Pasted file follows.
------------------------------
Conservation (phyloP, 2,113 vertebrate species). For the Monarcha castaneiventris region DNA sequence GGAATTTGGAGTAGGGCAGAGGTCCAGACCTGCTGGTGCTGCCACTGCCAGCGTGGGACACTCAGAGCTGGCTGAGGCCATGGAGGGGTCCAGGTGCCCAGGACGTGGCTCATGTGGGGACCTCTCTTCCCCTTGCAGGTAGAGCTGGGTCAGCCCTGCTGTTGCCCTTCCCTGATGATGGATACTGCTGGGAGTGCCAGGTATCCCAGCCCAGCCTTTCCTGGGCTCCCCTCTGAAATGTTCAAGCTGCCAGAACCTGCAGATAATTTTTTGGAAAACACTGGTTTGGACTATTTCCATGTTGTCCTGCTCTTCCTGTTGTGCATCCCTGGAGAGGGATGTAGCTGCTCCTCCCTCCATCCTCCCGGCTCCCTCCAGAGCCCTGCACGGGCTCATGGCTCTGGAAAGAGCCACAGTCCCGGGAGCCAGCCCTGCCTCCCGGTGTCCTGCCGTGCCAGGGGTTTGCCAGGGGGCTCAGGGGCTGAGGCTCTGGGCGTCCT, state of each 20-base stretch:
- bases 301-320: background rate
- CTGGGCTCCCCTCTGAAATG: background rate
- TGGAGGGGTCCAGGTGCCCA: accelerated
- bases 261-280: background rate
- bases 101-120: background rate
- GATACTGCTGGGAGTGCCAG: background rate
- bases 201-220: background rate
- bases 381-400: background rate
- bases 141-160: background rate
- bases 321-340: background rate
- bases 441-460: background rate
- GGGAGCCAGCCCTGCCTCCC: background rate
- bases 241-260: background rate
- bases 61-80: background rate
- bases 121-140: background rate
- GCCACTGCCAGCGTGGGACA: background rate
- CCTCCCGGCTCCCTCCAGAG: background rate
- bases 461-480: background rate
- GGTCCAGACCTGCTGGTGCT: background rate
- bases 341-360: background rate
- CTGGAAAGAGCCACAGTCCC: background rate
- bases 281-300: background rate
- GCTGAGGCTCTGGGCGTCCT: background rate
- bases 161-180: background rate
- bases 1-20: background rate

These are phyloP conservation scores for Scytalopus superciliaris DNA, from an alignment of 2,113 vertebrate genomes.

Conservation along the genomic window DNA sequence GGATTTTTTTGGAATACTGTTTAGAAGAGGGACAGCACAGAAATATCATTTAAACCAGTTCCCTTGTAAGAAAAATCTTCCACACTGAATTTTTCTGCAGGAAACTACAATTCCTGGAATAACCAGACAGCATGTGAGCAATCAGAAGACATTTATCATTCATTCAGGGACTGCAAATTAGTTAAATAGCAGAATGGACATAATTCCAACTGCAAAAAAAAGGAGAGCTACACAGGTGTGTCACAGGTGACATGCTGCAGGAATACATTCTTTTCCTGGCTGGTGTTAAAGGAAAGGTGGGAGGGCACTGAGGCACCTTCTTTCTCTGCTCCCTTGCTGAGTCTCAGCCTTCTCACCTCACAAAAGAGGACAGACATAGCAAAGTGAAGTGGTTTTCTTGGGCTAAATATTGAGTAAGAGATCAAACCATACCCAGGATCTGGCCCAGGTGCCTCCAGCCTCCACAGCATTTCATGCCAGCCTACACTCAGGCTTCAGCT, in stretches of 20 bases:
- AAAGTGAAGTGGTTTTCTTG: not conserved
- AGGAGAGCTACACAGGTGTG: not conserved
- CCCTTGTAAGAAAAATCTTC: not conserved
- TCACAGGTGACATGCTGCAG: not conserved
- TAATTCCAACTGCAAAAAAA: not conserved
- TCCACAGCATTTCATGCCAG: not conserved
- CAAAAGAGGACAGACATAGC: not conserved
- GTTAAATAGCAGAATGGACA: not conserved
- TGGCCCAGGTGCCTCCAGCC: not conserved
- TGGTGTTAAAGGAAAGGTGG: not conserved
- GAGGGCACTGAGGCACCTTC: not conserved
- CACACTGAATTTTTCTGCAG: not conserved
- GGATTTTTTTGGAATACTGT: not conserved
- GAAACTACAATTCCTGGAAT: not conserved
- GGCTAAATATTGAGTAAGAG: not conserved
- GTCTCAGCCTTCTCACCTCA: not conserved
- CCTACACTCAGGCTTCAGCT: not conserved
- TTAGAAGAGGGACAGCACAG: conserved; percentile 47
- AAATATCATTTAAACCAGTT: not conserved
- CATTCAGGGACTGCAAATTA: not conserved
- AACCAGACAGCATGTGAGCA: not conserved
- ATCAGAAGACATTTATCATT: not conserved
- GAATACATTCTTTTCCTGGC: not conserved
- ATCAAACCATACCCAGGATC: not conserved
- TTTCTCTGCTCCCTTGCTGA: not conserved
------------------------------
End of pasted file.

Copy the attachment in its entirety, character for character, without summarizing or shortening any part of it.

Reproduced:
Conservation (phyloP, 2,113 vertebrate species). For the Monarcha castaneiventris region DNA sequence GGAATTTGGAGTAGGGCAGAGGTCCAGACCTGCTGGTGCTGCCACTGCCAGCGTGGGACACTCAGAGCTGGCTGAGGCCATGGAGGGGTCCAGGTGCCCAGGACGTGGCTCATGTGGGGACCTCTCTTCCCCTTGCAGGTAGAGCTGGGTCAGCCCTGCTGTTGCCCTTCCCTGATGATGGATACTGCTGGGAGTGCCAGGTATCCCAGCCCAGCCTTTCCTGGGCTCCCCTCTGAAATGTTCAAGCTGCCAGAACCTGCAGATAATTTTTTGGAAAACACTGGTTTGGACTATTTCCATGTTGTCCTGCTCTTCCTGTTGTGCATCCCTGGAGAGGGATGTAGCTGCTCCTCCCTCCATCCTCCCGGCTCCCTCCAGAGCCCTGCACGGGCTCATGGCTCTGGAAAGAGCCACAGTCCCGGGAGCCAGCCCTGCCTCCCGGTGTCCTGCCGTGCCAGGGGTTTGCCAGGGGGCTCAGGGGCTGAGGCTCTGGGCGTCCT, state of each 20-base stretch:
- bases 301-320: background rate
- CTGGGCTCCCCTCTGAAATG: background rate
- TGGAGGGGTCCAGGTGCCCA: accelerated
- bases 261-280: background rate
- bases 101-120: background rate
- GATACTGCTGGGAGTGCCAG: background rate
- bases 201-220: background rate
- bases 381-400: background rate
- bases 141-160: background rate
- bases 321-340: background rate
- bases 441-460: background rate
- GGGAGCCAGCCCTGCCTCCC: background rate
- bases 241-260: background rate
- bases 61-80: background rate
- bases 121-140: background rate
- GCCACTGCCAGCGTGGGACA: background rate
- CCTCCCGGCTCCCTCCAGAG: background rate
- bases 461-480: background rate
- GGTCCAGACCTGCTGGTGCT: background rate
- bases 341-360: background rate
- CTGGAAAGAGCCACAGTCCC: background rate
- bases 281-300: background rate
- GCTGAGGCTCTGGGCGTCCT: background rate
- bases 161-180: background rate
- bases 1-20: background rate

These are phyloP conservation scores for Scytalopus superciliaris DNA, from an alignment of 2,113 vertebrate genomes.

Conservation along the genomic window DNA sequence GGATTTTTTTGGAATACTGTTTAGAAGAGGGACAGCACAGAAATATCATTTAAACCAGTTCCCTTGTAAGAAAAATCTTCCACACTGAATTTTTCTGCAGGAAACTACAATTCCTGGAATAACCAGACAGCATGTGAGCAATCAGAAGACATTTATCATTCATTCAGGGACTGCAAATTAGTTAAATAGCAGAATGGACATAATTCCAACTGCAAAAAAAAGGAGAGCTACACAGGTGTGTCACAGGTGACATGCTGCAGGAATACATTCTTTTCCTGGCTGGTGTTAAAGGAAAGGTGGGAGGGCACTGAGGCACCTTCTTTCTCTGCTCCCTTGCTGAGTCTCAGCCTTCTCACCTCACAAAAGAGGACAGACATAGCAAAGTGAAGTGGTTTTCTTGGGCTAAATATTGAGTAAGAGATCAAACCATACCCAGGATCTGGCCCAGGTGCCTCCAGCCTCCACAGCATTTCATGCCAGCCTACACTCAGGCTTCAGCT, in stretches of 20 bases:
- AAAGTGAAGTGGTTTTCTTG: not conserved
- AGGAGAGCTACACAGGTGTG: not conserved
- CCCTTGTAAGAAAAATCTTC: not conserved
- TCACAGGTGACATGCTGCAG: not conserved
- TAATTCCAACTGCAAAAAAA: not conserved
- TCCACAGCATTTCATGCCAG: not conserved
- CAAAAGAGGACAGACATAGC: not conserved
- GTTAAATAGCAGAATGGACA: not conserved
- TGGCCCAGGTGCCTCCAGCC: not conserved
- TGGTGTTAAAGGAAAGGTGG: not conserved
- GAGGGCACTGAGGCACCTTC: not conserved
- CACACTGAATTTTTCTGCAG: not conserved
- GGATTTTTTTGGAATACTGT: not conserved
- GAAACTACAATTCCTGGAAT: not conserved
- GGCTAAATATTGAGTAAGAG: not conserved
- GTCTCAGCCTTCTCACCTCA: not conserved
- CCTACACTCAGGCTTCAGCT: not conserved
- TTAGAAGAGGGACAGCACAG: conserved; percentile 47
- AAATATCATTTAAACCAGTT: not conserved
- CATTCAGGGACTGCAAATTA: not conserved
- AACCAGACAGCATGTGAGCA: not conserved
- ATCAGAAGACATTTATCATT: not conserved
- GAATACATTCTTTTCCTGGC: not conserved
- ATCAAACCATACCCAGGATC: not conserved
- TTTCTCTGCTCCCTTGCTGA: not conserved